Pool table colours: Why are pool tables green? Why is chalk blue?


Pool tables are everywhere, we’ve all enjoyed a good game of pool and we all know that pool tables are green. But why are they green? Is there a symbolic reason for the green cloth of pool tables? Why is pool cue chalk blue? Lets start with the green color used for pool tables, and then take a look at other pool table colours.






The answer to why pool tables are green lies in their history. You may have looked at the green table during a pool game and thought “that it looks an awful lot like a field sports game”, and you’d be absolutely right! Pool, snooker and billiards, or ‘cue games’ can trace their origin to lawn games from over 600 years ago. The first lawn game that could be distinctly recognised as billiards was played in the 1340s. This game was brought indoors sometime during the 1400s by King Louis XI of France, who had the first known indoor billiards table.





During 1600s, the popularity table billiards had spread across England and France, with the original outdoors version dying out almost entirely. When the decision was made to bring the game indoors and onto the table, so was the decision to use green cloth. This allowed the table surface of the indoor game to resemble the grass that the original game had been played on.


Today the custom of using green grass-coloured cloth for tables has persisted, with green having the become the traditional color for all cue games. Even to new players, the resemblance of the green table surface to a grass playing field is immediately clear.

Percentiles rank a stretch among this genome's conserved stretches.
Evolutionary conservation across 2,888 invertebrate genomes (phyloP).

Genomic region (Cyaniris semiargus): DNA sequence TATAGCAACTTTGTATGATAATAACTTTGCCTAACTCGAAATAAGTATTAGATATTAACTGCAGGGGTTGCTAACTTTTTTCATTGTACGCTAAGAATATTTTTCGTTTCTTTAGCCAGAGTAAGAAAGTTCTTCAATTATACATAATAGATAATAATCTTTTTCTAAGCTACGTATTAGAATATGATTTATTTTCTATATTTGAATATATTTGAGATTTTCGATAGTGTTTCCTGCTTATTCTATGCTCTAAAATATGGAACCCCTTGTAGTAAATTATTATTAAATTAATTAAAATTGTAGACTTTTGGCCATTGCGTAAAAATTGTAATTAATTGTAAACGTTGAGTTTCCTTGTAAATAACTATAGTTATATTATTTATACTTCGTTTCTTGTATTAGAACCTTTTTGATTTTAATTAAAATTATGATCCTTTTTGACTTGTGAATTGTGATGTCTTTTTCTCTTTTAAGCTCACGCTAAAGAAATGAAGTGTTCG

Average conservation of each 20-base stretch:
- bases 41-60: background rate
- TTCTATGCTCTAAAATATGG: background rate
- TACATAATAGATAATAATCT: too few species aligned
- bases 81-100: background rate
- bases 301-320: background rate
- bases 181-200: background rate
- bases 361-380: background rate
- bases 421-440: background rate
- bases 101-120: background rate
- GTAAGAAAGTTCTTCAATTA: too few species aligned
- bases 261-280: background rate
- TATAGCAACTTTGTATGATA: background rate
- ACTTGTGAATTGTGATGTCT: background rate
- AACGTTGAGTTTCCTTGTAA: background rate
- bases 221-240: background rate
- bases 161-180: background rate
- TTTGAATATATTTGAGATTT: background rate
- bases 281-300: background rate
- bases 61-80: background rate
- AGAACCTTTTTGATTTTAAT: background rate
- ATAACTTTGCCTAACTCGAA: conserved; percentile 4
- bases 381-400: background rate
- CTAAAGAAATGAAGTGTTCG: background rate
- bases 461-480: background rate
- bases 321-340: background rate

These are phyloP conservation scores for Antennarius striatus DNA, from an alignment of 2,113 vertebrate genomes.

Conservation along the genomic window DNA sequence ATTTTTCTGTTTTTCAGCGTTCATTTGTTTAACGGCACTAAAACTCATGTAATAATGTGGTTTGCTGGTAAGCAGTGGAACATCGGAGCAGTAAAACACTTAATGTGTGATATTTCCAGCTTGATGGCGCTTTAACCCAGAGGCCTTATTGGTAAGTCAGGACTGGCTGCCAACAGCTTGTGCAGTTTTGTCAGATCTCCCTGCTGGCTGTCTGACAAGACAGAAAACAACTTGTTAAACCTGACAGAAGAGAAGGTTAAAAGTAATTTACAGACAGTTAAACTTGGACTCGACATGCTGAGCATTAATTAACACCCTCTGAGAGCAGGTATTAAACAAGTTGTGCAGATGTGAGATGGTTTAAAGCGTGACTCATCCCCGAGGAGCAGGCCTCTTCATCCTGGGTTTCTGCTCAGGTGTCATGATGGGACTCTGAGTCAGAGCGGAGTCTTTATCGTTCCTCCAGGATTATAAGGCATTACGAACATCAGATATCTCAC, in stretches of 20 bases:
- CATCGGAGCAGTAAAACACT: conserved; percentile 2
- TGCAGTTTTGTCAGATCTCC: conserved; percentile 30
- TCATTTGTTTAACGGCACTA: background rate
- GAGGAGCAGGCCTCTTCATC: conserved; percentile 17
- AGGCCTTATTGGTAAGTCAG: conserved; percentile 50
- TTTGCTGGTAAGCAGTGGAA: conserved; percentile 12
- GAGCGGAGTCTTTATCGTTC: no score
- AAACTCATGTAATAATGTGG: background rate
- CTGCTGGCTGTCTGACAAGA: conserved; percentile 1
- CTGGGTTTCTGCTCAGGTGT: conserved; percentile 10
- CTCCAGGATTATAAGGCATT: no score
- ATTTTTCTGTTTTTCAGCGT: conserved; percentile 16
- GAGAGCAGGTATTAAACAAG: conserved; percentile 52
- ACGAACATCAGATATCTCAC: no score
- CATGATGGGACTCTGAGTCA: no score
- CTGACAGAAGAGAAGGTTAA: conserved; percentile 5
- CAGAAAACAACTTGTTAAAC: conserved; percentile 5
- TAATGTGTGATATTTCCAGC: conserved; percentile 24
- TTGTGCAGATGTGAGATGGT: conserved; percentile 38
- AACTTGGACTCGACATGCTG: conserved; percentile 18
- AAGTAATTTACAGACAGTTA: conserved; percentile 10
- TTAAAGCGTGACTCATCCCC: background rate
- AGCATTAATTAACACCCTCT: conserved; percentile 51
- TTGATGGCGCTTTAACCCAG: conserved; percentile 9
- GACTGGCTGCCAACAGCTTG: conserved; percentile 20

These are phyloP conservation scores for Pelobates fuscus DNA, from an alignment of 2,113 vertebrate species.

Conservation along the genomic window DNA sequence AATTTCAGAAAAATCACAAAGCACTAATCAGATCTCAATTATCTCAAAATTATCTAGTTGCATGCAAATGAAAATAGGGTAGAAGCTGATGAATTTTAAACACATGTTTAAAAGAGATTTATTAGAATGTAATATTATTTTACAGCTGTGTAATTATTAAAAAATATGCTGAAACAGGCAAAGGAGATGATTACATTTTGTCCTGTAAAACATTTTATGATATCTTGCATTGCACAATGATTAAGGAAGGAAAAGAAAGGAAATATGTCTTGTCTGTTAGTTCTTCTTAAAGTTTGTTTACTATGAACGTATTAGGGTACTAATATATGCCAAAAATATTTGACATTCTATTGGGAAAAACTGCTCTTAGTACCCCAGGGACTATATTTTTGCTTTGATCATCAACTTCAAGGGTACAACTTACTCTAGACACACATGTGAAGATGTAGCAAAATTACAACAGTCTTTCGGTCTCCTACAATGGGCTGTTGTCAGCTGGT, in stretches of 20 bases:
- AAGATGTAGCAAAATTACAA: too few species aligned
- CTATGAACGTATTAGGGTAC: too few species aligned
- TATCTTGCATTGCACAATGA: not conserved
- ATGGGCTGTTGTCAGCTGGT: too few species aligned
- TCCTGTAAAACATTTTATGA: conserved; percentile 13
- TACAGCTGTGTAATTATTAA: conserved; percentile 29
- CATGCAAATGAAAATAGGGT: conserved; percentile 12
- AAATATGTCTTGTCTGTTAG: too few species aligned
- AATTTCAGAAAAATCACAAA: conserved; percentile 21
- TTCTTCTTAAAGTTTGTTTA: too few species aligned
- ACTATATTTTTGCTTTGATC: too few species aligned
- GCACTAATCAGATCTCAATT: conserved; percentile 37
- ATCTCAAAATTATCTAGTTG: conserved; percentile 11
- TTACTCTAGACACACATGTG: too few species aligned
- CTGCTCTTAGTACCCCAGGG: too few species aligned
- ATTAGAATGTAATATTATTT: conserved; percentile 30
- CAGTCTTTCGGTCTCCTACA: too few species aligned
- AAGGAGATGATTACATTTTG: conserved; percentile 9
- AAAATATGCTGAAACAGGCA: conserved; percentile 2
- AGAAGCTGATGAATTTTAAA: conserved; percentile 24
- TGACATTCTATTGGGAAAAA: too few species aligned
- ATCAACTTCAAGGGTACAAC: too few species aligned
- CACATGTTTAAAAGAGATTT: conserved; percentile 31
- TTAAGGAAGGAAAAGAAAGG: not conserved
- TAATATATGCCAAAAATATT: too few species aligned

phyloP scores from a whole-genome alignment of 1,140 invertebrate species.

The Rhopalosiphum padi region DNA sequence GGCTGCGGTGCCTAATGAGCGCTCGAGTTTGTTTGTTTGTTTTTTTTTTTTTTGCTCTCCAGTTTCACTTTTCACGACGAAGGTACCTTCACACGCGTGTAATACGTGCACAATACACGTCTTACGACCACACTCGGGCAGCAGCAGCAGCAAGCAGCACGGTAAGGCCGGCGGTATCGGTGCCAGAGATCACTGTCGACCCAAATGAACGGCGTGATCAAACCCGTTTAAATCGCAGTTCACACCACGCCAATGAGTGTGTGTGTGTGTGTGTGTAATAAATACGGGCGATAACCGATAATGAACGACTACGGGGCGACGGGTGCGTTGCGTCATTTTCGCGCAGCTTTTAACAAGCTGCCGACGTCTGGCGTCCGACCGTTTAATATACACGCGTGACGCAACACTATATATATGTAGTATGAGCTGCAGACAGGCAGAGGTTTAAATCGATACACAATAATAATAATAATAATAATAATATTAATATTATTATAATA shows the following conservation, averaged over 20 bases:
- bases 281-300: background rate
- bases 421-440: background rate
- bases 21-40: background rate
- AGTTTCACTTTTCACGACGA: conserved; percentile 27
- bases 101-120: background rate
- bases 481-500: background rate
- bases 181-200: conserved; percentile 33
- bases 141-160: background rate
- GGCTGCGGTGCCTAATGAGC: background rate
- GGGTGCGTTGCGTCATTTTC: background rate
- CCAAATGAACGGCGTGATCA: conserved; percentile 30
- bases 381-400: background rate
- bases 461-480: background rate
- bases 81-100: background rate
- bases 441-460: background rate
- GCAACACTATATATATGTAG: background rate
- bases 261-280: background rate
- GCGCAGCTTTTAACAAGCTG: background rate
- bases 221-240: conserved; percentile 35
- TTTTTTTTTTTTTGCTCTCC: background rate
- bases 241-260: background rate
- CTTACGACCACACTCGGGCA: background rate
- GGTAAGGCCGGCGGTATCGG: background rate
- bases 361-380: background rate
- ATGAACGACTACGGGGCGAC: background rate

But wait! What about blue pool tables? You’ve probably seen the distinctive blue color blue pool tables getting called ‘TV blue’ or ‘tournament blue’, due to their use in televised pool tournaments. But why do televised tournaments use blue instead of green? Does it symbolise a different league of pool from the games we play in pubs and bars? The reason that some televised pool tournaments use blue pool table cloth is actually far more practical.


When the U.S. Open Pocket Billiards Championship first aired on television in the 1970s, the green color of the tables made following the balls harder to see on television screens. For this reason, the cloth color for tables in televised pool championships was switched to blue, allowing viewers to follow games with greater ease and avoid the eye strain that the bright green color caused. Blue pool tables are still used in US Open Pool Championships to this day, despite the colour reproduction of modern televisions no longer having the problems that first caused the switch to blue table fabric. Due to it’s association with tournaments, blue pool tables have become popular throughout the United States even for privately owned pool tables.